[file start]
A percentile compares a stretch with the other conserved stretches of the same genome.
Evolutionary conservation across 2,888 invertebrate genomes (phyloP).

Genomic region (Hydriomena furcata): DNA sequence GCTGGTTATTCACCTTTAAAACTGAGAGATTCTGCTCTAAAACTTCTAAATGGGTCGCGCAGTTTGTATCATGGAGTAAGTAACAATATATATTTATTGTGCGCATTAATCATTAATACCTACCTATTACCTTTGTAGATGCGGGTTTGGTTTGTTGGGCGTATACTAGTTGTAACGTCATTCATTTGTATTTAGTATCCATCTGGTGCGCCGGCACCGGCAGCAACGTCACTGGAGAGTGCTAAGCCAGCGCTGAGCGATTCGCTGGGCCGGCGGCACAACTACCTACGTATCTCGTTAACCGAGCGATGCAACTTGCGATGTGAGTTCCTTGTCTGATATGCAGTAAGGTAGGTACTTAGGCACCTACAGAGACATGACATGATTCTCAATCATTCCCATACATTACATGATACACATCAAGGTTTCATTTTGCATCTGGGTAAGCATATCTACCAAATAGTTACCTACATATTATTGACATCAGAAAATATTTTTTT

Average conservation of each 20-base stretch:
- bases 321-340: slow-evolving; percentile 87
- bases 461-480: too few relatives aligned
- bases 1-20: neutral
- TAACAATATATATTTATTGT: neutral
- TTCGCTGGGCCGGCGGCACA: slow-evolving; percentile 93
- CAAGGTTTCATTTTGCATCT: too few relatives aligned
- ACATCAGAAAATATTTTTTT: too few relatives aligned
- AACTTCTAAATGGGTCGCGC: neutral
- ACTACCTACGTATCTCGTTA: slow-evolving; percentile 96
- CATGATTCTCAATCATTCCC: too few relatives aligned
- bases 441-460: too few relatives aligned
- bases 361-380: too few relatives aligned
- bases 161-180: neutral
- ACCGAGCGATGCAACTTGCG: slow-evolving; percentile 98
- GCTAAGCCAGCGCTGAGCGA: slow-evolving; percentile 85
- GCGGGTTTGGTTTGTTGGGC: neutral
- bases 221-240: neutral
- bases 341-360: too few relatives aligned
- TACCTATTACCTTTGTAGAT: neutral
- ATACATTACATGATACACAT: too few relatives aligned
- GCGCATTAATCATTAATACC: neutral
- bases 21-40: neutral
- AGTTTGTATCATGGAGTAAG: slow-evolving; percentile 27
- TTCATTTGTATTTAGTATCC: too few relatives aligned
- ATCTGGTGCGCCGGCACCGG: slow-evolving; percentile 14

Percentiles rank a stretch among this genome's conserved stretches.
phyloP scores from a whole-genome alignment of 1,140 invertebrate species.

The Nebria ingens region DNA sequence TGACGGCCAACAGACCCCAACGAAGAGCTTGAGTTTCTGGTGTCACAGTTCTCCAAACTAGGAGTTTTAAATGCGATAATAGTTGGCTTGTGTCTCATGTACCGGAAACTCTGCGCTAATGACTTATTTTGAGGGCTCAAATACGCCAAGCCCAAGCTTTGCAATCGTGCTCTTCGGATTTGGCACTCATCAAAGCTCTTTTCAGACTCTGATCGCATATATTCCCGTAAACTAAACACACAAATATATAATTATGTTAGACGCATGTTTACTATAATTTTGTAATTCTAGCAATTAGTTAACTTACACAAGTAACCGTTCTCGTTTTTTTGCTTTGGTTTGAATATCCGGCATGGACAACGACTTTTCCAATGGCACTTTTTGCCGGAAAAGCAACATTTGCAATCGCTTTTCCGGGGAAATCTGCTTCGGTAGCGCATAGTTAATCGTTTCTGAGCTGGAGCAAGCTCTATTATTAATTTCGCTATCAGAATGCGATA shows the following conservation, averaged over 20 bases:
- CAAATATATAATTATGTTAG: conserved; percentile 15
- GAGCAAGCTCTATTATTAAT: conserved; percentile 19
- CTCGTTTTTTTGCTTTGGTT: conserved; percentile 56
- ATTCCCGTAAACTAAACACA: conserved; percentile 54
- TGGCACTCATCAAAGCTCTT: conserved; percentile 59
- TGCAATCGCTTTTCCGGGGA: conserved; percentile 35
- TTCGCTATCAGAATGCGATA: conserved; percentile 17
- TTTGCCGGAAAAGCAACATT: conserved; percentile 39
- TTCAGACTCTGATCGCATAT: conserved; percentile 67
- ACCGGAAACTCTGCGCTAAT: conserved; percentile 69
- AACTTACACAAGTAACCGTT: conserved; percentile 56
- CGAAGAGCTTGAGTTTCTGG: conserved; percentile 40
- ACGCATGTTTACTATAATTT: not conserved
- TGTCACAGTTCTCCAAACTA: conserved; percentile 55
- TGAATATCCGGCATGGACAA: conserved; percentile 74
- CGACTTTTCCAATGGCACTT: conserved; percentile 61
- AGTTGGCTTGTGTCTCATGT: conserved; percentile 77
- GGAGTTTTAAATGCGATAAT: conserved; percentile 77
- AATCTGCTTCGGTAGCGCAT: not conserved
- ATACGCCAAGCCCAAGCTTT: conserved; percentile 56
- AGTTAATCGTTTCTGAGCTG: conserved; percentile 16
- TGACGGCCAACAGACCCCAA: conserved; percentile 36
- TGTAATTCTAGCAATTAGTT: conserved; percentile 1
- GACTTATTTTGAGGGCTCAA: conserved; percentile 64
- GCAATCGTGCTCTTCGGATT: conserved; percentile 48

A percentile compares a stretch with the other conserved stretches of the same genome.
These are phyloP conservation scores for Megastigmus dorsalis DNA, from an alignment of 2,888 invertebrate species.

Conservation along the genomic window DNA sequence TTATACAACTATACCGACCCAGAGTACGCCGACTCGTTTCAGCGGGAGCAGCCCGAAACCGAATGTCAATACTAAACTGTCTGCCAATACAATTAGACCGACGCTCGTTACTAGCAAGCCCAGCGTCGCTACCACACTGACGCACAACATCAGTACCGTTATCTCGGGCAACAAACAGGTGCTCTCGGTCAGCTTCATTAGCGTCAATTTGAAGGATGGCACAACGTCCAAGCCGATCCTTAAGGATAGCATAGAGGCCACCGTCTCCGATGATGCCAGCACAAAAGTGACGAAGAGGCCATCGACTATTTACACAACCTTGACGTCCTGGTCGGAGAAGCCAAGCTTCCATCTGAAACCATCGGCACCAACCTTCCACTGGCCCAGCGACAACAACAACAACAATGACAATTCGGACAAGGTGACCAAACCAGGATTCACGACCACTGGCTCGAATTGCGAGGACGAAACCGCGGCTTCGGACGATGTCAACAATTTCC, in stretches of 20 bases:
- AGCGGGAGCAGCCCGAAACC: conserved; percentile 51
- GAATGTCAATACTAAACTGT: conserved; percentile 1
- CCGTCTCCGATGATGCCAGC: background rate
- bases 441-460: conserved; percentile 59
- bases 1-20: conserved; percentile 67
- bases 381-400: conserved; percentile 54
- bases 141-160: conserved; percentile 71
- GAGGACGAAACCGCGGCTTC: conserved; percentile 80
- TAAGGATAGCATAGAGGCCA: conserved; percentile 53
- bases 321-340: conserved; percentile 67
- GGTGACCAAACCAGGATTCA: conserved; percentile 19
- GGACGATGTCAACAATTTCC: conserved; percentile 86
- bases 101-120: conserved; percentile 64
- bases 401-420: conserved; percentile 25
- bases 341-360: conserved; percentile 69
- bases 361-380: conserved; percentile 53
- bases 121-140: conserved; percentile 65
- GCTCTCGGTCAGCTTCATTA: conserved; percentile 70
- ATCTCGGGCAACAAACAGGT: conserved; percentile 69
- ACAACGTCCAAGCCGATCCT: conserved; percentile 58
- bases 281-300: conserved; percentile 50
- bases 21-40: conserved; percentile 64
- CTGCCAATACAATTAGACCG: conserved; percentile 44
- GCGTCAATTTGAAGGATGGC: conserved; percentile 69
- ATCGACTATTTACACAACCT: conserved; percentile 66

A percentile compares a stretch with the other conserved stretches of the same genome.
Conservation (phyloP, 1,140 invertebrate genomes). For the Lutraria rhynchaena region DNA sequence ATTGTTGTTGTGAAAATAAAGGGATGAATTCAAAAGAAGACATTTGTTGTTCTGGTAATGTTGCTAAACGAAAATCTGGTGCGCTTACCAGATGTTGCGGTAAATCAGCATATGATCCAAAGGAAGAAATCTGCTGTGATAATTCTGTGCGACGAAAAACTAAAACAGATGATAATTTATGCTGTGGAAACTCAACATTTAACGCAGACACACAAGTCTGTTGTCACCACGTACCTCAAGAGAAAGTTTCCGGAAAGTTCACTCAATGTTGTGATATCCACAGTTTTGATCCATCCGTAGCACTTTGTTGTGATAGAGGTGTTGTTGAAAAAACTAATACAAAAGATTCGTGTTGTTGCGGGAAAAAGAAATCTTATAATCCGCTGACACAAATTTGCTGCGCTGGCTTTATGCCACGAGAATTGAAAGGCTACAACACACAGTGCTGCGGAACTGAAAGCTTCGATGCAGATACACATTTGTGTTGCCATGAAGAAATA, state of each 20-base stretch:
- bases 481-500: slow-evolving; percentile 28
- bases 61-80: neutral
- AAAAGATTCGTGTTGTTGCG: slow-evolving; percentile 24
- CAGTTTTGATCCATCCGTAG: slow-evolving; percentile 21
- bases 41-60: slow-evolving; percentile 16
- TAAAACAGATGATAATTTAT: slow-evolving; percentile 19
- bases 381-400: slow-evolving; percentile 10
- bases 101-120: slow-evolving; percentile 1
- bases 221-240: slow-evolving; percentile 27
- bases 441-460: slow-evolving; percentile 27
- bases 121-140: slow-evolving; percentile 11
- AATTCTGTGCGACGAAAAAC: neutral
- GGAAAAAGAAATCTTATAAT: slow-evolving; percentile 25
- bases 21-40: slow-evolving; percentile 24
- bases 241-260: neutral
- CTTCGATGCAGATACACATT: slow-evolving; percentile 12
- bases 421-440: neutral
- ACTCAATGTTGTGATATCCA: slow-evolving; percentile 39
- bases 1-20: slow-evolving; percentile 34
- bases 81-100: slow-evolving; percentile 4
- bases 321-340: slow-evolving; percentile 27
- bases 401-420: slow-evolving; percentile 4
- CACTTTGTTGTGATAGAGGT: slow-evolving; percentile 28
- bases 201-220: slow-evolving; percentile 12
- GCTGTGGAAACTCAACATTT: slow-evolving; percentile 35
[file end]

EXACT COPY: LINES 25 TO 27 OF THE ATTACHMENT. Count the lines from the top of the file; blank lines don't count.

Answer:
- GCGCATTAATCATTAATACC: neutral
- bases 21-40: neutral
- AGTTTGTATCATGGAGTAAG: slow-evolving; percentile 27